Why Jesus Did Not Come – Part One

by Joseph Franks

During this Christmas season, I decided to write quickly on the subject, “Why Jesus Did Not Come.”  Now by this, I do not mean to imply that Jesus did not come. I merely mean to express why Jesus did not come. Am I confused? No. Are you confused? Maybe. Well, perhaps this thesis statement will help us sync together over the following paragraphs:

We need to study the statements of why Jesus did not come so that we can most accurately know why he did come. 

First, Jesus did not come to counter-balance the Father. Some believe Jehovah is the Jewish God of male chauvinism. They believe him to be the deity who delights in placing religious burdens on the backs of his people and then responding to their failures with angry wrath. In addition, they see this Old Testament deity as one who delights in ethnic cleansing and the pouring out of fire and brimstone.

In contrast, according to some more liberally minded, Jesus comes along to make right what is wrong with God. According to some, Jesus is the Christian God of sexual equality, religious flexibility, gracious love, ethnic inclusion, earthly peace, and heavenly paradise. To them, Jesus is the New Testament deity who comes to earth, contrary to the distant Father, with a desire to fix the public relations problem of the Father. The Father began his journey with mankind in one direction, but Jesus arrived to save his people from their sin and from their harsh Old Testament God.

However, Jesus did not come unilaterally or independently, He came covenantally. Listen to his words:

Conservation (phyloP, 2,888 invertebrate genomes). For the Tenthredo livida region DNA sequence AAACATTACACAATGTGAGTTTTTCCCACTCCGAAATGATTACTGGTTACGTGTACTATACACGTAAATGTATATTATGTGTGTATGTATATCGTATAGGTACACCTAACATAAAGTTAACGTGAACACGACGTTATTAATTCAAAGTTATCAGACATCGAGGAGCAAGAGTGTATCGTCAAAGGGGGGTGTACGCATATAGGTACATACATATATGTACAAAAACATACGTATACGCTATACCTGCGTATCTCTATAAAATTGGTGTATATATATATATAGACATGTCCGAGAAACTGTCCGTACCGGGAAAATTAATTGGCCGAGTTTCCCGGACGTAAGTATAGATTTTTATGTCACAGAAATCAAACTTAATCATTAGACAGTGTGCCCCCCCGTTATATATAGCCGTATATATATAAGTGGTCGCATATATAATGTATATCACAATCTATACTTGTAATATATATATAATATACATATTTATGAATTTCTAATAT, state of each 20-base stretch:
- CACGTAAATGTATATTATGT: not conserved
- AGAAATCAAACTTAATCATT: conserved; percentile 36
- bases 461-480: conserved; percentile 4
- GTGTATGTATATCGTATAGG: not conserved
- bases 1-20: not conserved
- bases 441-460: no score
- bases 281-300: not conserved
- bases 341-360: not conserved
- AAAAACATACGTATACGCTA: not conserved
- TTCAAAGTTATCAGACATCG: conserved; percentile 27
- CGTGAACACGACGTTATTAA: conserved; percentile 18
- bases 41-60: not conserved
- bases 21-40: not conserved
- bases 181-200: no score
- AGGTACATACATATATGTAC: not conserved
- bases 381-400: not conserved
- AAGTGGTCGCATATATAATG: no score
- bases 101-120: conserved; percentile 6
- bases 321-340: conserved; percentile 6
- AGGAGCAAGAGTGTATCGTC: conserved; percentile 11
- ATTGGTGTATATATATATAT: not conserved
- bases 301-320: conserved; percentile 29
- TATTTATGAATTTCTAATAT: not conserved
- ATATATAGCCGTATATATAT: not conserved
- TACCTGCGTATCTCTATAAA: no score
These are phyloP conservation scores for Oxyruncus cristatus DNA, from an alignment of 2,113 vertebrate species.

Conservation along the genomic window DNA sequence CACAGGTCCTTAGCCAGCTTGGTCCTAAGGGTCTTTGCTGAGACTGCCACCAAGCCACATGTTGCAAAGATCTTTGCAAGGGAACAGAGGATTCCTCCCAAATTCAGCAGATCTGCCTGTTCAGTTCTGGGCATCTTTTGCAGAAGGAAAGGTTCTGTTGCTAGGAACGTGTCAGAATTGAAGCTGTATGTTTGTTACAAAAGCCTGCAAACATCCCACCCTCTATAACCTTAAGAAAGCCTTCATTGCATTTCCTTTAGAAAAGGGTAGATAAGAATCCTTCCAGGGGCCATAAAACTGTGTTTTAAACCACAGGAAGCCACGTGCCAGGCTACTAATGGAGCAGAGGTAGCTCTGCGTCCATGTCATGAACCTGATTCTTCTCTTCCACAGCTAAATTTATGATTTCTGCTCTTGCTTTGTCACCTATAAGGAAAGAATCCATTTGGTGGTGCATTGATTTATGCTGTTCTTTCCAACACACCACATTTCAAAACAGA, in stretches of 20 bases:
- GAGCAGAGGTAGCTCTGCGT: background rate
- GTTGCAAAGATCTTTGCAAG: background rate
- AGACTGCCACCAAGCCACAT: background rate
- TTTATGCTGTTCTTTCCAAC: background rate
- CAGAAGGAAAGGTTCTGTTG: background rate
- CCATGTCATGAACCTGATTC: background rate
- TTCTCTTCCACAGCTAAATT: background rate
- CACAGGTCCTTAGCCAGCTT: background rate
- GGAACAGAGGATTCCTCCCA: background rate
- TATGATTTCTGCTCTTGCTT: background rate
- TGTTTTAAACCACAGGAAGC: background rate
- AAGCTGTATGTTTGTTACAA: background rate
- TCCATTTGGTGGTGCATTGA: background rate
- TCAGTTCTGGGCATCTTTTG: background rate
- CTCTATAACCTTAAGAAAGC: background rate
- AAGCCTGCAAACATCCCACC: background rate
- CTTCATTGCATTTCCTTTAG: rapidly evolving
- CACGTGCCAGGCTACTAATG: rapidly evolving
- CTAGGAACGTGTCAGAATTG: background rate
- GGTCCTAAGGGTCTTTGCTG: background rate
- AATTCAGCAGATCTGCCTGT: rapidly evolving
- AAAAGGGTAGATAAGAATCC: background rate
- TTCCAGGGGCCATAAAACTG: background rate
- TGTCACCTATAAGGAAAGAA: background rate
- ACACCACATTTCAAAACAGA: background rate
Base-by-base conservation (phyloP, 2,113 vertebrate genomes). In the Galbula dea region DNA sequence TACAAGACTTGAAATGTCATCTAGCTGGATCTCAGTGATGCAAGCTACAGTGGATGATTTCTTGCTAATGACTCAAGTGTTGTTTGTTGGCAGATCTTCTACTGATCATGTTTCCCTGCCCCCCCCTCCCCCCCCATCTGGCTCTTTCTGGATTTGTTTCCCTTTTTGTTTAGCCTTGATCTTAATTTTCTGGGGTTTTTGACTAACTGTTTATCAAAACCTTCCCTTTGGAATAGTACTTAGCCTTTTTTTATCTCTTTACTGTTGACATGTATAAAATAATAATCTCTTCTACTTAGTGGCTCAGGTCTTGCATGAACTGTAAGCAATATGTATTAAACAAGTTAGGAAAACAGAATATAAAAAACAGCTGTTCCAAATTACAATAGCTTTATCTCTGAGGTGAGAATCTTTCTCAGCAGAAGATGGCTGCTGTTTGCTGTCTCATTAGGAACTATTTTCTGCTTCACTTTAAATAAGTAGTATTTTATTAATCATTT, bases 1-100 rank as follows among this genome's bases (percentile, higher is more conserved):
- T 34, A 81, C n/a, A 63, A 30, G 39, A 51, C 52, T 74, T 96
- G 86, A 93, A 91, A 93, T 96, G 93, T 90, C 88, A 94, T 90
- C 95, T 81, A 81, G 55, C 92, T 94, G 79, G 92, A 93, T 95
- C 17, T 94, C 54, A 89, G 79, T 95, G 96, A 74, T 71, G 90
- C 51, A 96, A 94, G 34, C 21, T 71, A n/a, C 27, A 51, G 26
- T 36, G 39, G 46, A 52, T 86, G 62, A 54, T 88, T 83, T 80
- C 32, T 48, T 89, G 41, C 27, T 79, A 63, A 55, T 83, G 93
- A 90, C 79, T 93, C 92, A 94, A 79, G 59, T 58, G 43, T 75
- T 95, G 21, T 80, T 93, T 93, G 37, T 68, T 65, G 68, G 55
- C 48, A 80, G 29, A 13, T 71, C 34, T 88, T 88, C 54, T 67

John 3:16     For God so loved the world, that he gave his only Son, that whoever believes in him should not perish but have eternal life.

John 8:42     Jesus said to them, “If God were your Father, you would love me, for I came from God and now am here. I have not come on my own; but he sent me.

The first Christmas came about because the Holy Father, Son, and Spirit decided together that grace would be offered beside justice. The Father chose to send his Son to rescue whoever would believe and call on the name of the Lord. As a part of this plan, the Father also decided to afflict and sacrifice his dearest companion in order to redeem those who were his enemies. The Son, equal in all aspects to the Father, willingly chose to submit himself to this plan and be the Lamb of God to be slain for those who would repent and have faith. From this point in the plan, the Holy Spirit promised to become the “closer.” He would be the one to overshadow Mary, and then he would be sent according to the will of the Father and Son to call, convict, encourage, court, entice, gift, and grace the hard-hearted objects of God’s favor. Foreknowledge, foreloving, and foreordaining were the work of the Father. Atonement, redemption, and priestly intercession were the work of the Son. Effectual calling or regeneration was the work of the Spirit. The Trinity was not at odds; they were in sync. Christmas came about because the Holy Trinity agreed to a Covenant of Redemption whereby many men and women would receive mercy instead of justice.

So this Christmas season, do not fall prey to the heresy of liberal theologians. Jesus did not come to fix what was wrong with the Father. Jesus came to fix what was wrong with you and me. And he came, not on his own, but in league with the other members of the Godhead. Christmas, and your salvation, is a glorious and gracious work of the Father, Son, and Holy Spirit.

Point two … tomorrow

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